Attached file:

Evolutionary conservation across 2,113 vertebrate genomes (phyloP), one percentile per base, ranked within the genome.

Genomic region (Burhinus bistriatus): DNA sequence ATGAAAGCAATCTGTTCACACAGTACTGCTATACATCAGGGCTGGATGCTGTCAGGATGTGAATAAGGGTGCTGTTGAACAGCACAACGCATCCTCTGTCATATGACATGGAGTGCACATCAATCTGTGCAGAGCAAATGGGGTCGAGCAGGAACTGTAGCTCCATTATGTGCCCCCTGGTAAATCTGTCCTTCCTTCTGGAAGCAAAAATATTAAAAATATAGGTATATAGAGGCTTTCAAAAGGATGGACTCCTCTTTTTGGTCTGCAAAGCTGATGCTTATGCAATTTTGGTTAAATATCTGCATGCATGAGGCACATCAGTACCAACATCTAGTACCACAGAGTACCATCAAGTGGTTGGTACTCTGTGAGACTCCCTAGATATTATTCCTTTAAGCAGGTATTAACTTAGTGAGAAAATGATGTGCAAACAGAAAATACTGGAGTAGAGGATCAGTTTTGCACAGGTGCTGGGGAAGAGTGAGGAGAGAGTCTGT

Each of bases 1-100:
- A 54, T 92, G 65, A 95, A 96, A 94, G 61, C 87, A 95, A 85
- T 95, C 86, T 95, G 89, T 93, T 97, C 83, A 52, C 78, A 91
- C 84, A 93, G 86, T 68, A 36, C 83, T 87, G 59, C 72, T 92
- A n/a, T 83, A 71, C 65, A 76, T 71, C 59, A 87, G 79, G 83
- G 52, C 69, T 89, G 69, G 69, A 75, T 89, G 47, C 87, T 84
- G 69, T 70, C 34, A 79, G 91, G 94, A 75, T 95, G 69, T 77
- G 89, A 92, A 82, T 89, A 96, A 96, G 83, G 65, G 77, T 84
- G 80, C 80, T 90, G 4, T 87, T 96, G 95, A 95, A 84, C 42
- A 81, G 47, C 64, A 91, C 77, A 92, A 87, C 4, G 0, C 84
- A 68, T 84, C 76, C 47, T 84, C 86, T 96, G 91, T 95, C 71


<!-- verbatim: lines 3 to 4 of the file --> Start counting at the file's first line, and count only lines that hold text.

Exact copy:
Each of bases 1-100:
- A 54, T 92, G 65, A 95, A 96, A 94, G 61, C 87, A 95, A 85